By Kelly Dearmore
By Jim Schutze
By Rachel Watts
By Lauren Drewes Daniels
By Anna Merlan
By Lee Escobedo
By Alice Laussade
Longtime fans still come up to Texas guitar hero Bugs Henderson, asking why he's not a bigger star, why he's not enshrined on Mount Hendrix with rightful peers like Stevie Ray, Roy Buchanan, or Danny Gatton.
It doesn't bother Henderson that much. For one thing, all the above-mentioned guitar gods are dead. Buchanan hanged himself. Gatton shot himself. Even survivor Eric Clapton's life has been dogged by domestic tragedy. Nevertheless, Henderson appreciates fans wishing him greater fame, and after 10 albums and an ever-robust touring schedule, he's finally figured out how to answer fans who wish he had more: "If I was as big as you want me to be, we wouldn't be here talking. You couldn't be asking about my next gig; I'd be sealed off somewhere on a plane, and you couldn't hear me for only 10 bucks. I'd be gone forever."
A down-home guy, Henderson still gives thanks for never having to wear the dreaded suit and tie, fight rush hour traffic, or punch the clock. After four decades on stage, he plays exactly what he wants to play, and no one tells him otherwise; yet this member of the local rock aristocracy is also a blue-collar working man whose most heroic feat has been raising four kids on six strings. "And a better father than a guitarist," declares Duchess, his wife of 28 years, in their domestic, middle-class paradise in Garland.
"How'm I as a husband?" nudges Bugs.
"Let's just leave it at wonderful father," replies Duchess.
Henderson makes it policy to tell hired backup musicians the order of importance in his life: Family first, music second, and career third. "I couldn't have the life I have now and be a major star. Couldn't go to my kids' ball games. I wouldn't give up that for anything."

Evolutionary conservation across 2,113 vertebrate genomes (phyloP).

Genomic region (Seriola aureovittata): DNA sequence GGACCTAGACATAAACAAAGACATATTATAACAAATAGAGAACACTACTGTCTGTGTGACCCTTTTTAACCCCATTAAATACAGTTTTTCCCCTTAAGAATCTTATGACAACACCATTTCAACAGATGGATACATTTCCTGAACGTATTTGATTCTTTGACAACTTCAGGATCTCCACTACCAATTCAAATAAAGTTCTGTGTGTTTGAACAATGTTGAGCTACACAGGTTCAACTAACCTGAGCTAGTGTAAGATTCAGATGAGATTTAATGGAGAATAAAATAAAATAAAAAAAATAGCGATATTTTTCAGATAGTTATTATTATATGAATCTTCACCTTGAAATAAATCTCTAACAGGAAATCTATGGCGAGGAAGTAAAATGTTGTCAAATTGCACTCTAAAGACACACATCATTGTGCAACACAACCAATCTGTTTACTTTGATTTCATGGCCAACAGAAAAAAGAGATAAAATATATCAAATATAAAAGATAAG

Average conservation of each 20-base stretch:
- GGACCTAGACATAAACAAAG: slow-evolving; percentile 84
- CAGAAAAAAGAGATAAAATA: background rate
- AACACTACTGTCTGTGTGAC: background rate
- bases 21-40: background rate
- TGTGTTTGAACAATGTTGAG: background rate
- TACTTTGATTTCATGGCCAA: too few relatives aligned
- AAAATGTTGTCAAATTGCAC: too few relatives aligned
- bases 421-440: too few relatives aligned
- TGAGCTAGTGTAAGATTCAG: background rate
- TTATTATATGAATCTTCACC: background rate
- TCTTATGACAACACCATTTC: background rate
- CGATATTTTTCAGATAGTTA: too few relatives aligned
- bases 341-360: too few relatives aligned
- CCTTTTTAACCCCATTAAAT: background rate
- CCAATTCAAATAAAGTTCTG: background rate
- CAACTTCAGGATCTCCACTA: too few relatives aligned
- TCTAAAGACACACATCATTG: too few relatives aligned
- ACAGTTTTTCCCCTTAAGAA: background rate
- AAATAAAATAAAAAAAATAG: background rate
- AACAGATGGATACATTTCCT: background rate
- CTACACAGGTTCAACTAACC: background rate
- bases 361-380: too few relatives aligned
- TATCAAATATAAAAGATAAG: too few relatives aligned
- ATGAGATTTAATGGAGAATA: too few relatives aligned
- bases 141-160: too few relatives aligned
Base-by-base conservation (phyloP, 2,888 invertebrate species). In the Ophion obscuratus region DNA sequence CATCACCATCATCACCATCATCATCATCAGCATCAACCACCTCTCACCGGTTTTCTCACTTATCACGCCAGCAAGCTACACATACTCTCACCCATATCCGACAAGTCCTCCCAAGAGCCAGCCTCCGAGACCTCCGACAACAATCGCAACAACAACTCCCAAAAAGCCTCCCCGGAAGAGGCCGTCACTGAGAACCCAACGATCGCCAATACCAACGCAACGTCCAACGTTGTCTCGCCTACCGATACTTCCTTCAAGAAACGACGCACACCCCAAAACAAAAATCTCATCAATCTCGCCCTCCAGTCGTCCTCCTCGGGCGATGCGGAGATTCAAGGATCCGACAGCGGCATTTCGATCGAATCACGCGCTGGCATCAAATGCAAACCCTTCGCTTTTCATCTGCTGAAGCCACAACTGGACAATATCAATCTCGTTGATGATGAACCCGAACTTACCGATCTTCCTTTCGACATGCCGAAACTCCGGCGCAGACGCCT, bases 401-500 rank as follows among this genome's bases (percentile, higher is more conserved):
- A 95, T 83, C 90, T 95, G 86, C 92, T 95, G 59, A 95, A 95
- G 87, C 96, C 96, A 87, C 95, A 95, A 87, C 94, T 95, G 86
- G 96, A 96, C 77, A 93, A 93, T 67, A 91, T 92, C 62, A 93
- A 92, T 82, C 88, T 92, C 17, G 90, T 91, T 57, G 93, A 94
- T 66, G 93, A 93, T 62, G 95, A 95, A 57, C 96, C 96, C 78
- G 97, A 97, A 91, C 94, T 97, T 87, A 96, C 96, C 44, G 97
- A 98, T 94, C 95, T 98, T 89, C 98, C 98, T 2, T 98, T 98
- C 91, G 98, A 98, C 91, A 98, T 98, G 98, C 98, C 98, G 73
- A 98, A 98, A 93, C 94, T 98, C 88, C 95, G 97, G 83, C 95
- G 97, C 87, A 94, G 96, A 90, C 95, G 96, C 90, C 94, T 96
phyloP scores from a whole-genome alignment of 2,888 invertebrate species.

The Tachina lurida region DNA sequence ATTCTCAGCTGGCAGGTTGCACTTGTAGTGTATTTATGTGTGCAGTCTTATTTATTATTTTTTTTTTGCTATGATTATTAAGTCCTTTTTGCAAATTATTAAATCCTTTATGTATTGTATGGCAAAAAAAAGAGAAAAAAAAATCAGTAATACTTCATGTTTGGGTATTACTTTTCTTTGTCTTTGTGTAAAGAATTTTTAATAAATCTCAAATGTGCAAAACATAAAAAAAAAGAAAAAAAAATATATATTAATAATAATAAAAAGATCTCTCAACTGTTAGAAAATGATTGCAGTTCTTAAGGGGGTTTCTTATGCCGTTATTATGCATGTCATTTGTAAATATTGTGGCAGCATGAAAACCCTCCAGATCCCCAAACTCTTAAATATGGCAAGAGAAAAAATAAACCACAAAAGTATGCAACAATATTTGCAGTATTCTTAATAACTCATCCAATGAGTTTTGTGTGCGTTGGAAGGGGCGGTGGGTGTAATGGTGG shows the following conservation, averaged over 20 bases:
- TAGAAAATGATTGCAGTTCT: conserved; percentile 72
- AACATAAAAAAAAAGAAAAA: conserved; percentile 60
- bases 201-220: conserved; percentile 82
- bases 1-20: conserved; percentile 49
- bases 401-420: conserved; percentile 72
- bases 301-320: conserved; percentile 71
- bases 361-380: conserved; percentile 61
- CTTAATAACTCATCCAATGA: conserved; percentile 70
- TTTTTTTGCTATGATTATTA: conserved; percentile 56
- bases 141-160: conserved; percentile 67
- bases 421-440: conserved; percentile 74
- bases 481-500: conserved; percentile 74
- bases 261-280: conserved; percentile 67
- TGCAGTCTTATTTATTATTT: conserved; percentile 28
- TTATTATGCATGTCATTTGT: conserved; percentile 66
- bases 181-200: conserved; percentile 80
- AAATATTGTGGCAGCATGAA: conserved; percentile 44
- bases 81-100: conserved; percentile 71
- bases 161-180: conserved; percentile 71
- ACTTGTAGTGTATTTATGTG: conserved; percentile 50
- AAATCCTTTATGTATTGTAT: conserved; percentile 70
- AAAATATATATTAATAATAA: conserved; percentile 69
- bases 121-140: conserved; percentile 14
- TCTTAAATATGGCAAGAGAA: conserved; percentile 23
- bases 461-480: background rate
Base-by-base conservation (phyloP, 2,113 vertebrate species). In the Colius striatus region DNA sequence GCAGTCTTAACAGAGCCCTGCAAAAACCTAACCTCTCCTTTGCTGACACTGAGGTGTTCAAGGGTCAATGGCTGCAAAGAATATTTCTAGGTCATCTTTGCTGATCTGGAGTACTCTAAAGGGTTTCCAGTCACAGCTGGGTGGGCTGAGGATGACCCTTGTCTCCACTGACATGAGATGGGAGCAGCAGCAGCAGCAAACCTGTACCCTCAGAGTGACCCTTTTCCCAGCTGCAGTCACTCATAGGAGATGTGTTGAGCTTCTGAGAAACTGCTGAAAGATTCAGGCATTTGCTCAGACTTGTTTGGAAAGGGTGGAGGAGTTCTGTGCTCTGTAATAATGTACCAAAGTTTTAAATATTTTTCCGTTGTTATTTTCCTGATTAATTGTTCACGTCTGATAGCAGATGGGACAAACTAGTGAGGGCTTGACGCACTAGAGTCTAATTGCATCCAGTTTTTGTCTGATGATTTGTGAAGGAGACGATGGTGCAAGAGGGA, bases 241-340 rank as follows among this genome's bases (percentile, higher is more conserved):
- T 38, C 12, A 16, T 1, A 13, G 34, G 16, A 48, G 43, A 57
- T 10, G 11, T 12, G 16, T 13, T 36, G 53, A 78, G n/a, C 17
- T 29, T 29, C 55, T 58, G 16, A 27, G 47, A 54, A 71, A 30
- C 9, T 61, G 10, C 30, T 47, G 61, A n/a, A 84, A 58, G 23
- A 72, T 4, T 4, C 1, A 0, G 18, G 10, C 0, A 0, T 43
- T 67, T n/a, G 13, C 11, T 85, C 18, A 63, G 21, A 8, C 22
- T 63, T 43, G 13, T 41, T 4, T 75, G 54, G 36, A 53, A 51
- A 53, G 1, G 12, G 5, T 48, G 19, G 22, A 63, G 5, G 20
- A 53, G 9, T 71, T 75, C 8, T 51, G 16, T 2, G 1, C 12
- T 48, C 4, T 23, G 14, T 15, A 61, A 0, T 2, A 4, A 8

In fact, Henderson's current musical "organization," the Shuffle Kings, consists of his 19-year-old son, Buddy, on drums; his 16-year-old son, Cody, as tech; and brothers Keith and Steve Jones on bass and merchandising, respectively. Thus, the title of his new Live at Poor David's CD: Henderson & Jones.
No matter how tough things got--and the Hendersons suffered through poverty during his battle with drugs back in the 1970s--Duchess always stood by him as an artist, the security of a nine-to-five job be damned. "She saved my life. I came home one day, and she was gone, with a note sayin' 'Get it together, and I'll be back.' I laid it [drugs] down that day. I'd taken her and my family for granted--for dope. The evil empire. I hate to say there's no way around it, but I don't know anybody who's been untouched by dope in this business. Most of the people I ran with then are dead, in jail, or just look terrible. With God's help and good friends, I came out of it."
There was a time when everything he owned fit into a VW Beetle. "Now I'm lookin' at two or three movin' vans. But it's just stuff."
Henderson, now 54, never lost a moment's sleep over his receding hairline, and thinks nothing of getting up on stage in shorts and tennis shoes, much to the chagrin of blues purists. At a 1996 biker concert, Harley-Davidson awarded him a first-place plaque for "Men's Prettiest Legs," which hangs in his study, along with numerous Dallas Observer "Best Blues" awards. Women half his age still clamor for discarded guitar picks. It's disarming to encounter the daytime image of Bugs, where he might pass for somebody's uncle in the aluminum-siding business. But come the night on stage, no one could deny the fact that Bugs is one sexy dude.
Because of his all-too-casual stage wear and his bag of rock guitarist's tricks, Henderson raises eyebrows among blues hardliners, yet he helped pioneer the ongoing revival of the blues. Still, virtually no blues festivals will book him today.